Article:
Simulation Technology Offers Aircrews Enhanced Training Opportunities

By Sarah Sicard

Simulators have long provided pilots with the basic training needed to learn the art of flying. Now, industry leaders are taking flight simulation to higher levels, creating entire new realities for pilots.

“It’s an area that has evolved tremendously over the last decade,” Phil Perey, CAE’s senior director of strategy and business development, told National Defense. CAE is a Quebec, Canada-based simulation and training company.

“The moment the aircrew lift their eyes up and look out the window, you have to create a pretty compelling appearance of that virtual world,” he added.

CAE’s Medallion-6000 is one such image generator that creates an ultra-high resolution picture for training with fast jet, tanker, transport and rotary wing aircraft. The program is used to train pilots to fly Lockheed Martin’s C-130J Super Hercules and MH-60R Seahawk aircraft in combat.

By using a common database, which holds a variety of simulated environments, CAE is able to produce a realistic picture, Perey said.

The Medallion-6000 is intended to significantly enhance interoperable training and mission rehearsal capabilities, while reducing imagery processing time.

In previous versions of the Medallion, there were only handfuls of set scenarios, Perey said.

Now the system allows greater interactive options for users.

The company is adding “standard capabilities in the image generator, such as dynamic shadows, such as advanced lighting. It gives the aircrew a sense of depth,” he said.

There are many basic components that go into putting the system together, but the most critical piece is the sophisticated engine that powers the simulation, Perey said.

CAE has been perfecting the simulation engine over the last 30 years, he added.

“The image generator itself is a piece that we’ve been involved with since about the mid-80s, going from big-arm machines to making the early transition on to using gaming and computer graphics,” he said. “That product now is following that technology curve, so as we keep investing in the software and using the latest graphics, we’re able to bring faster and faster capabilities to the team.”

CAE will be debuting the latest version of the Medallion-6000 at the 2014 Interservice/Industry Training, Simulation and Education Conference in Orlando, Florida this December.

Another recently debuted airplane simulator is Leidos’ DASH-8 Aircrew Readiness Trainer (DART). The system was unveiled at the Association for the United States Army annual meeting and exposition in October.

“The DASH-8 aircrew readiness trainer [is] designed to integrate the pilots and the aircrew members. It’s designed to increase situational awareness [and] increase and enhance safety of flight by utilizing a glass cockpit,” Elijah “Fred” Kelly, DART project officer, said during the conference.

DART offers the military a multipurpose training simulation device that can be used for de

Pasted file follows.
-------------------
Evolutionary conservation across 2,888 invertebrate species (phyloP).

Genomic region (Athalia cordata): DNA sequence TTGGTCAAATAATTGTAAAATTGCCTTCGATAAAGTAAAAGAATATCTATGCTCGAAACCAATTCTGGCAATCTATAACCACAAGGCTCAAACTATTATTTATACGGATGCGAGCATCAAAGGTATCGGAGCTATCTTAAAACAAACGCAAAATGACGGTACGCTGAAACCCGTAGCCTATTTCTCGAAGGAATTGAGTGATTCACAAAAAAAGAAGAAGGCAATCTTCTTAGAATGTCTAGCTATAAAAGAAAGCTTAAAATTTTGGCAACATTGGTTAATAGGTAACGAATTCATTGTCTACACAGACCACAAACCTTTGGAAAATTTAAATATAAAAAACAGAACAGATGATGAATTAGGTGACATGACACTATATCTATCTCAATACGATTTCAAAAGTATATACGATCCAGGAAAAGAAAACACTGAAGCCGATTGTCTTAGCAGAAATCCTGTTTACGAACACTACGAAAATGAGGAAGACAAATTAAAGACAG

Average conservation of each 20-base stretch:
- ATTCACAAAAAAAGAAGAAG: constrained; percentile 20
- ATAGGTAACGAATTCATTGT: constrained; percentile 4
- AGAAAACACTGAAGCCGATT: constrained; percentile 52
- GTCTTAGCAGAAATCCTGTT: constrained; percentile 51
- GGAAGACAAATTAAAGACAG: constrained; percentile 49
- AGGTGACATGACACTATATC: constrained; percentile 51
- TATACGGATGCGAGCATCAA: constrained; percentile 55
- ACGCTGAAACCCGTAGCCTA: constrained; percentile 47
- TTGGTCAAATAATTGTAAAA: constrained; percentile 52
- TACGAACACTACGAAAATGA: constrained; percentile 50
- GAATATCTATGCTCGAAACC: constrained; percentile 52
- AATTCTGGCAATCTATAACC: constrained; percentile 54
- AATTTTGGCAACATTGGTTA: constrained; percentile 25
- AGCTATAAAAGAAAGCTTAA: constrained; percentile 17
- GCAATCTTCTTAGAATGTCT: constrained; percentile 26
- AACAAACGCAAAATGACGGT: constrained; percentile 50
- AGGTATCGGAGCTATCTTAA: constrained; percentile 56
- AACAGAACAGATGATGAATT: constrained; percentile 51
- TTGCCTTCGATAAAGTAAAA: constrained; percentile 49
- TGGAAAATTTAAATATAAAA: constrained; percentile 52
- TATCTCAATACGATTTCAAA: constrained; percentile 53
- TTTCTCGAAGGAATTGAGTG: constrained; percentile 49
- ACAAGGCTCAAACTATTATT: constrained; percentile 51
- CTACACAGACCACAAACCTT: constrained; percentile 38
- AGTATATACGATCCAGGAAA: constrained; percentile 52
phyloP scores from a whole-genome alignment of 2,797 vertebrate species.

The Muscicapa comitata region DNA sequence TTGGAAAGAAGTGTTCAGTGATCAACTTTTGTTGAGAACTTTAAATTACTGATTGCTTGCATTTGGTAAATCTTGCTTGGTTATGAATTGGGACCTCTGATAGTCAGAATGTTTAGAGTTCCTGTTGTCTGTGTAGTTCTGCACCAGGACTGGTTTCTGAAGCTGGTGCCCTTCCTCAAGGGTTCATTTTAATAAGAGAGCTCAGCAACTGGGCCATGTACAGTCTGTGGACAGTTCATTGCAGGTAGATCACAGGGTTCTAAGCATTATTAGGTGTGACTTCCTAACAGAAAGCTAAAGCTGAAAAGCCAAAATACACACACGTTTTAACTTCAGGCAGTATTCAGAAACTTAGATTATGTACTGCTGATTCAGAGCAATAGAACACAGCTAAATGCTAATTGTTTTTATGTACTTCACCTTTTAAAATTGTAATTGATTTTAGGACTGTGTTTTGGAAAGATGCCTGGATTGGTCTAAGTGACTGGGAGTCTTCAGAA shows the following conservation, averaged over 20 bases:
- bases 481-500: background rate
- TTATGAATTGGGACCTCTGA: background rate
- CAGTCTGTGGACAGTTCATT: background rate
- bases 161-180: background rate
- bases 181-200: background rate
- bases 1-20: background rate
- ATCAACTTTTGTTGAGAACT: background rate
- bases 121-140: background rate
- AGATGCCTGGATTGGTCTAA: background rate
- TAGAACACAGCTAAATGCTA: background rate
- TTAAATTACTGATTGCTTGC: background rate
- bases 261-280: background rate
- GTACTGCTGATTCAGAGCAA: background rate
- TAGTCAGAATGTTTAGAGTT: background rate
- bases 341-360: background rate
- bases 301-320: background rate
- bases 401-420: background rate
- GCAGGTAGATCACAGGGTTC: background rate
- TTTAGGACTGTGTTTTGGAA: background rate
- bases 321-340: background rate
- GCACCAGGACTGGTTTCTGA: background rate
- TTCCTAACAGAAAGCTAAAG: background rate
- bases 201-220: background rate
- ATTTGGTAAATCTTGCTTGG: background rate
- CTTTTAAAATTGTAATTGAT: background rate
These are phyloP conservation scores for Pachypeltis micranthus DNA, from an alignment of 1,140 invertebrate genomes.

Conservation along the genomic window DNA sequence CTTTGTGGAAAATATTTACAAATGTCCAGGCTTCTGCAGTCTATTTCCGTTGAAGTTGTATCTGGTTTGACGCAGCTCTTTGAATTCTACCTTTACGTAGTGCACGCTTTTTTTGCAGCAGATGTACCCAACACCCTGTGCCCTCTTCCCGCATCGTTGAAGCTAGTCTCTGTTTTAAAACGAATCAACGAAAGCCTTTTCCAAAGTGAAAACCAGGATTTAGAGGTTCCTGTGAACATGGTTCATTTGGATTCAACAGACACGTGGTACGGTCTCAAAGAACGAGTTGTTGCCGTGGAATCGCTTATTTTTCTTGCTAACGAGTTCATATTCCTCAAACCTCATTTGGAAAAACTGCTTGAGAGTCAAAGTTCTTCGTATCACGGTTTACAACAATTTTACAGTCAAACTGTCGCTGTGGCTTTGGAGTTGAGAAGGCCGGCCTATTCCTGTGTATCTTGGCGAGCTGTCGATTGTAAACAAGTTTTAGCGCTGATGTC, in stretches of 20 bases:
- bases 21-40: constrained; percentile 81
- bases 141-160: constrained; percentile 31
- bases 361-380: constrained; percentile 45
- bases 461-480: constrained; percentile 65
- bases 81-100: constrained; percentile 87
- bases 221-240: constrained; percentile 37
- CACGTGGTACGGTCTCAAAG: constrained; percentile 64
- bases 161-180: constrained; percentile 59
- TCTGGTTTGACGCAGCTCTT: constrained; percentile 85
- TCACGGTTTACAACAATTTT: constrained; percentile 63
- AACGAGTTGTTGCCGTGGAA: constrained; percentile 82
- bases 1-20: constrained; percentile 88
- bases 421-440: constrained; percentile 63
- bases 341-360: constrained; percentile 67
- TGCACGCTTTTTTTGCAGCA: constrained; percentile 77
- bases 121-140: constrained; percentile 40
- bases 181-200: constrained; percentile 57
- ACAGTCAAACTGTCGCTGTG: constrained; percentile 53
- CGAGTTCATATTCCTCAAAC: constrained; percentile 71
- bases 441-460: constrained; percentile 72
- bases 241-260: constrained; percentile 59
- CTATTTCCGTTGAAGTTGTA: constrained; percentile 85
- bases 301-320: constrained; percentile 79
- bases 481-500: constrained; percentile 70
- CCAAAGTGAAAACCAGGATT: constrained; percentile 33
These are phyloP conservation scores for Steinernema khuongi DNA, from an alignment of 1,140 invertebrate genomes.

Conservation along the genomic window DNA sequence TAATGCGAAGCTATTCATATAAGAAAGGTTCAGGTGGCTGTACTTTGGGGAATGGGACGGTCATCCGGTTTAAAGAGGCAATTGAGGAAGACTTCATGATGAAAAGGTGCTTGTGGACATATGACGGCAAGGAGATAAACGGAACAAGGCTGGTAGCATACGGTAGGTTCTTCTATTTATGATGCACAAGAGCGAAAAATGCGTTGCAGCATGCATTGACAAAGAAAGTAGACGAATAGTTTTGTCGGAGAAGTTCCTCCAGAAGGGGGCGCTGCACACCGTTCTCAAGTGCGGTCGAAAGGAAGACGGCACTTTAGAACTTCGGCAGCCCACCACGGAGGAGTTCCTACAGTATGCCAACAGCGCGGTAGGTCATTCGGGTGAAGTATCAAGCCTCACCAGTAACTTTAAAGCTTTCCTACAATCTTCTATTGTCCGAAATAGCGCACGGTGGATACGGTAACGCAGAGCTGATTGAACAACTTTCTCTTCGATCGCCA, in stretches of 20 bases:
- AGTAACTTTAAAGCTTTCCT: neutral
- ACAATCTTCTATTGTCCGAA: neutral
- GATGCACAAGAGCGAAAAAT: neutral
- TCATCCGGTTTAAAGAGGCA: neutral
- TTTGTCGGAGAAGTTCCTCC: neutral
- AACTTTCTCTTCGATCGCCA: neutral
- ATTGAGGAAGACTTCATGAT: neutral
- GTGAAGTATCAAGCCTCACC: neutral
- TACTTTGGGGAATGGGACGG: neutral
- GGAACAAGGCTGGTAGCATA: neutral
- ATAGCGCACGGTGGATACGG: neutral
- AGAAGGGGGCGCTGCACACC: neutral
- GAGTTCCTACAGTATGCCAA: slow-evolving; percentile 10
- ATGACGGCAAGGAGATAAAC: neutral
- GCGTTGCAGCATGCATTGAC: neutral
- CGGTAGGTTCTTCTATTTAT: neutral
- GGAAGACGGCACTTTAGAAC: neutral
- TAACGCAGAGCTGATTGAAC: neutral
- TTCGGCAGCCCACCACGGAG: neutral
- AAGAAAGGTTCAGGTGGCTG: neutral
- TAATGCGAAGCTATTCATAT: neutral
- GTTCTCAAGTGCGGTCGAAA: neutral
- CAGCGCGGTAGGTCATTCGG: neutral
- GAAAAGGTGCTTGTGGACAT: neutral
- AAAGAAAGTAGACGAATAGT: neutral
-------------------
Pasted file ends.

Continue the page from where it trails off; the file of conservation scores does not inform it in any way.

Havilland Dash 8-300 series aircraft. It includes an advanced flight deck that can simulate an array of intelligence, surveillance and reconnaissance sensors, electronics and communication suites using a glass LCD screen.

One of the biggest draws of the simulator is that it offers team training, Kelly said. An entire crew, including pilots in the front end and mission specialists in the back end, can train together.

“[There] has to be a synergy between the two groups. In other words, pilots just can’t close the door and be pilots, and the mission guys can’t just be mission guys. That’s what this trainer is about — it’s about bringing the two groups together cohesively,” Kelly said.

The simulator is highly customizable in terms of sensors and packages, Kelly said. It is housed in the front of a stationary airplane that is cut off so one can see inside. It can accommodate two pilots and two crewmembers. Theoretically, however, offsite systems could be linked and an endless number of crewmembers could train together, he noted.

The current edition of the trainer does not shake or move to simulate turbulence, but Leidos is considering adding that for a future version, Kelly said.

Northrop Grumman offers a different kind of aircrew trainer.  The joint threat emitter (JTE) is a remotely controlled operational hub that emits signals that mimic threats to actual aircraft flown by soldiers in training, said Joe Downie, site director of Northrop’s Amherst Systems business unit in Buffalo, New York.

The simulator provides high-fidelity replication of surface-to-air missiles and anti-aircraft artillery threats, Downie said. “What that means is we have a system that offers realistic war fighter training and provides a modern reactive battle space environment.”

The system trains military personnel to counter any threat to the aircraft that they would face in real combat situations.

The JTE is highly adaptable, he noted. As a mobile unit with interchangeable threat kits, it allows for a wide variety of training opportunities.

“The person being trained is actually in their aircraft, so they’re flying what they would be flying in an actual engagement,” Downie said.

There are no set or predictable threat scenarios under the JTE. The threat simulation comes from the operator in the hub, and the trainee in the arena must react accordingly, Downie said.

It becomes like a competition between the operator and the warfighter-in-training, much like in a real-world scenario, he added.

Under a $219 million contract from the Air Force, Northrop delivered 18 JTEs in 2014. Northrop Grumman will be delivering two variations of the threat emitter unit as well as mobile and fixed command-and-control units. ND

– Additional reporting by Yasmin Tadjdeh

Topics: Simulation Modeling Wargaming and Training, Live Training

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